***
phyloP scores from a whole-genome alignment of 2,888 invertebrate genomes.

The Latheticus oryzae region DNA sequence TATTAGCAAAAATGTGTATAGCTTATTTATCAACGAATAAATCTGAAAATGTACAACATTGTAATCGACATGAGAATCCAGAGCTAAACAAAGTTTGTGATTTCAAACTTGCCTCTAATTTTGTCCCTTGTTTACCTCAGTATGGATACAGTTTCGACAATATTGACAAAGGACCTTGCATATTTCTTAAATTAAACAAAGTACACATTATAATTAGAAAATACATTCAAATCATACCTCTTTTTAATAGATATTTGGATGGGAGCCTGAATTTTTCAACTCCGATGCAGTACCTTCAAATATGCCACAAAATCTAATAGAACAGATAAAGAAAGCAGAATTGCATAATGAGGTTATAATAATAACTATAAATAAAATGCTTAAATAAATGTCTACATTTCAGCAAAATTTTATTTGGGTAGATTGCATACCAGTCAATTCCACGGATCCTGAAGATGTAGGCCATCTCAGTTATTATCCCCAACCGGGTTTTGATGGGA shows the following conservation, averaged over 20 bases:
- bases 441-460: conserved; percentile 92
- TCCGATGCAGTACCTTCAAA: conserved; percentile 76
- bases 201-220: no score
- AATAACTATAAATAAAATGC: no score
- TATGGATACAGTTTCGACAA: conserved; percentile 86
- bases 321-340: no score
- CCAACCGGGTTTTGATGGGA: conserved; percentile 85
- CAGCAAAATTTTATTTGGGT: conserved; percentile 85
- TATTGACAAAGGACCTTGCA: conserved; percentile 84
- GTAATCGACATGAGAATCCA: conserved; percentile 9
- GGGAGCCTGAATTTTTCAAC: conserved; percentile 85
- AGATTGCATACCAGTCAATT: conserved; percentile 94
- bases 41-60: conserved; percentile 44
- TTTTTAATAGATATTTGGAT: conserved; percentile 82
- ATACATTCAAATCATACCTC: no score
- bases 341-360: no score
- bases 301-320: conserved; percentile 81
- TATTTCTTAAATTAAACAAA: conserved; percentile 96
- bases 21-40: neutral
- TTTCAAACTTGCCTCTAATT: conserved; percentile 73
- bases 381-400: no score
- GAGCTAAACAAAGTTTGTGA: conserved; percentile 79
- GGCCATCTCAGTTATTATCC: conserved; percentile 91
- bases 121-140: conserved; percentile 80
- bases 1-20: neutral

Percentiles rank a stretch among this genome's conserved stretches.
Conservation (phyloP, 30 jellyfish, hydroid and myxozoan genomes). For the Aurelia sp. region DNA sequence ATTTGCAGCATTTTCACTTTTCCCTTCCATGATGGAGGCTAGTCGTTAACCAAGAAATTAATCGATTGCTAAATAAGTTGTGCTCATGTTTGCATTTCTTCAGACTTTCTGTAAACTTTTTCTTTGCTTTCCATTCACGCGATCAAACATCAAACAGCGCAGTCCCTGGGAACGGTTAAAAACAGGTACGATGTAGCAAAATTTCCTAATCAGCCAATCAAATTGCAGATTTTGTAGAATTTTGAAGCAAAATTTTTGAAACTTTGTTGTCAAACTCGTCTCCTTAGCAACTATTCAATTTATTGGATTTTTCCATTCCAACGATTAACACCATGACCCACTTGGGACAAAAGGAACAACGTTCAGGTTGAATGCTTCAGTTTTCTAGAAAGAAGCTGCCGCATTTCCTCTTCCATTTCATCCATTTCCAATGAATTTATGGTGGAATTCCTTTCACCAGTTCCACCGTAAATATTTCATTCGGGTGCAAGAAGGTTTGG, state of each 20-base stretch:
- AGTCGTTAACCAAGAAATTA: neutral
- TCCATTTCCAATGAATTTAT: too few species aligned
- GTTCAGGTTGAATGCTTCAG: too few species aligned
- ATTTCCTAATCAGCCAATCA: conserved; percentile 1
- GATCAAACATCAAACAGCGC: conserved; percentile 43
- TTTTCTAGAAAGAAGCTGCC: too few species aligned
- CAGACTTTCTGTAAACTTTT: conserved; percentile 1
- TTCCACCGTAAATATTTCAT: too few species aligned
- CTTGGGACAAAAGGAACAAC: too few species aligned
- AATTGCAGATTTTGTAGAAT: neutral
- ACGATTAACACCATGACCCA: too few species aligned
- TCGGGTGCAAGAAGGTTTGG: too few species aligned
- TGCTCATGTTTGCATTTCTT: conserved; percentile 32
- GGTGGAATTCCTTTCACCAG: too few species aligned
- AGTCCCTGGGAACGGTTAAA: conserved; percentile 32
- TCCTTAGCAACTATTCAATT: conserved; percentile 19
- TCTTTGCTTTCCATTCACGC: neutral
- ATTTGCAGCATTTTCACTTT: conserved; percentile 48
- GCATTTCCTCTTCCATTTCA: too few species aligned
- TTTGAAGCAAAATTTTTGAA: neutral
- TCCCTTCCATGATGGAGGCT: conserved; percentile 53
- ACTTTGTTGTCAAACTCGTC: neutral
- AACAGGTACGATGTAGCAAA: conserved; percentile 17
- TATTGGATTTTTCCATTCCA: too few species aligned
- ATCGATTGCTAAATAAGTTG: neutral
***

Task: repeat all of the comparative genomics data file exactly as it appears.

phyloP scores from a whole-genome alignment of 2,888 invertebrate genomes.

The Latheticus oryzae region DNA sequence TATTAGCAAAAATGTGTATAGCTTATTTATCAACGAATAAATCTGAAAATGTACAACATTGTAATCGACATGAGAATCCAGAGCTAAACAAAGTTTGTGATTTCAAACTTGCCTCTAATTTTGTCCCTTGTTTACCTCAGTATGGATACAGTTTCGACAATATTGACAAAGGACCTTGCATATTTCTTAAATTAAACAAAGTACACATTATAATTAGAAAATACATTCAAATCATACCTCTTTTTAATAGATATTTGGATGGGAGCCTGAATTTTTCAACTCCGATGCAGTACCTTCAAATATGCCACAAAATCTAATAGAACAGATAAAGAAAGCAGAATTGCATAATGAGGTTATAATAATAACTATAAATAAAATGCTTAAATAAATGTCTACATTTCAGCAAAATTTTATTTGGGTAGATTGCATACCAGTCAATTCCACGGATCCTGAAGATGTAGGCCATCTCAGTTATTATCCCCAACCGGGTTTTGATGGGA shows the following conservation, averaged over 20 bases:
- bases 441-460: conserved; percentile 92
- TCCGATGCAGTACCTTCAAA: conserved; percentile 76
- bases 201-220: no score
- AATAACTATAAATAAAATGC: no score
- TATGGATACAGTTTCGACAA: conserved; percentile 86
- bases 321-340: no score
- CCAACCGGGTTTTGATGGGA: conserved; percentile 85
- CAGCAAAATTTTATTTGGGT: conserved; percentile 85
- TATTGACAAAGGACCTTGCA: conserved; percentile 84
- GTAATCGACATGAGAATCCA: conserved; percentile 9
- GGGAGCCTGAATTTTTCAAC: conserved; percentile 85
- AGATTGCATACCAGTCAATT: conserved; percentile 94
- bases 41-60: conserved; percentile 44
- TTTTTAATAGATATTTGGAT: conserved; percentile 82
- ATACATTCAAATCATACCTC: no score
- bases 341-360: no score
- bases 301-320: conserved; percentile 81
- TATTTCTTAAATTAAACAAA: conserved; percentile 96
- bases 21-40: neutral
- TTTCAAACTTGCCTCTAATT: conserved; percentile 73
- bases 381-400: no score
- GAGCTAAACAAAGTTTGTGA: conserved; percentile 79
- GGCCATCTCAGTTATTATCC: conserved; percentile 91
- bases 121-140: conserved; percentile 80
- bases 1-20: neutral

Percentiles rank a stretch among this genome's conserved stretches.
Conservation (phyloP, 30 jellyfish, hydroid and myxozoan genomes). For the Aurelia sp. region DNA sequence ATTTGCAGCATTTTCACTTTTCCCTTCCATGATGGAGGCTAGTCGTTAACCAAGAAATTAATCGATTGCTAAATAAGTTGTGCTCATGTTTGCATTTCTTCAGACTTTCTGTAAACTTTTTCTTTGCTTTCCATTCACGCGATCAAACATCAAACAGCGCAGTCCCTGGGAACGGTTAAAAACAGGTACGATGTAGCAAAATTTCCTAATCAGCCAATCAAATTGCAGATTTTGTAGAATTTTGAAGCAAAATTTTTGAAACTTTGTTGTCAAACTCGTCTCCTTAGCAACTATTCAATTTATTGGATTTTTCCATTCCAACGATTAACACCATGACCCACTTGGGACAAAAGGAACAACGTTCAGGTTGAATGCTTCAGTTTTCTAGAAAGAAGCTGCCGCATTTCCTCTTCCATTTCATCCATTTCCAATGAATTTATGGTGGAATTCCTTTCACCAGTTCCACCGTAAATATTTCATTCGGGTGCAAGAAGGTTTGG, state of each 20-base stretch:
- AGTCGTTAACCAAGAAATTA: neutral
- TCCATTTCCAATGAATTTAT: too few species aligned
- GTTCAGGTTGAATGCTTCAG: too few species aligned
- ATTTCCTAATCAGCCAATCA: conserved; percentile 1
- GATCAAACATCAAACAGCGC: conserved; percentile 43
- TTTTCTAGAAAGAAGCTGCC: too few species aligned
- CAGACTTTCTGTAAACTTTT: conserved; percentile 1
- TTCCACCGTAAATATTTCAT: too few species aligned
- CTTGGGACAAAAGGAACAAC: too few species aligned
- AATTGCAGATTTTGTAGAAT: neutral
- ACGATTAACACCATGACCCA: too few species aligned
- TCGGGTGCAAGAAGGTTTGG: too few species aligned
- TGCTCATGTTTGCATTTCTT: conserved; percentile 32
- GGTGGAATTCCTTTCACCAG: too few species aligned
- AGTCCCTGGGAACGGTTAAA: conserved; percentile 32
- TCCTTAGCAACTATTCAATT: conserved; percentile 19
- TCTTTGCTTTCCATTCACGC: neutral
- ATTTGCAGCATTTTCACTTT: conserved; percentile 48
- GCATTTCCTCTTCCATTTCA: too few species aligned
- TTTGAAGCAAAATTTTTGAA: neutral
- TCCCTTCCATGATGGAGGCT: conserved; percentile 53
- ACTTTGTTGTCAAACTCGTC: neutral
- AACAGGTACGATGTAGCAAA: conserved; percentile 17
- TATTGGATTTTTCCATTCCA: too few species aligned
- ATCGATTGCTAAATAAGTTG: neutral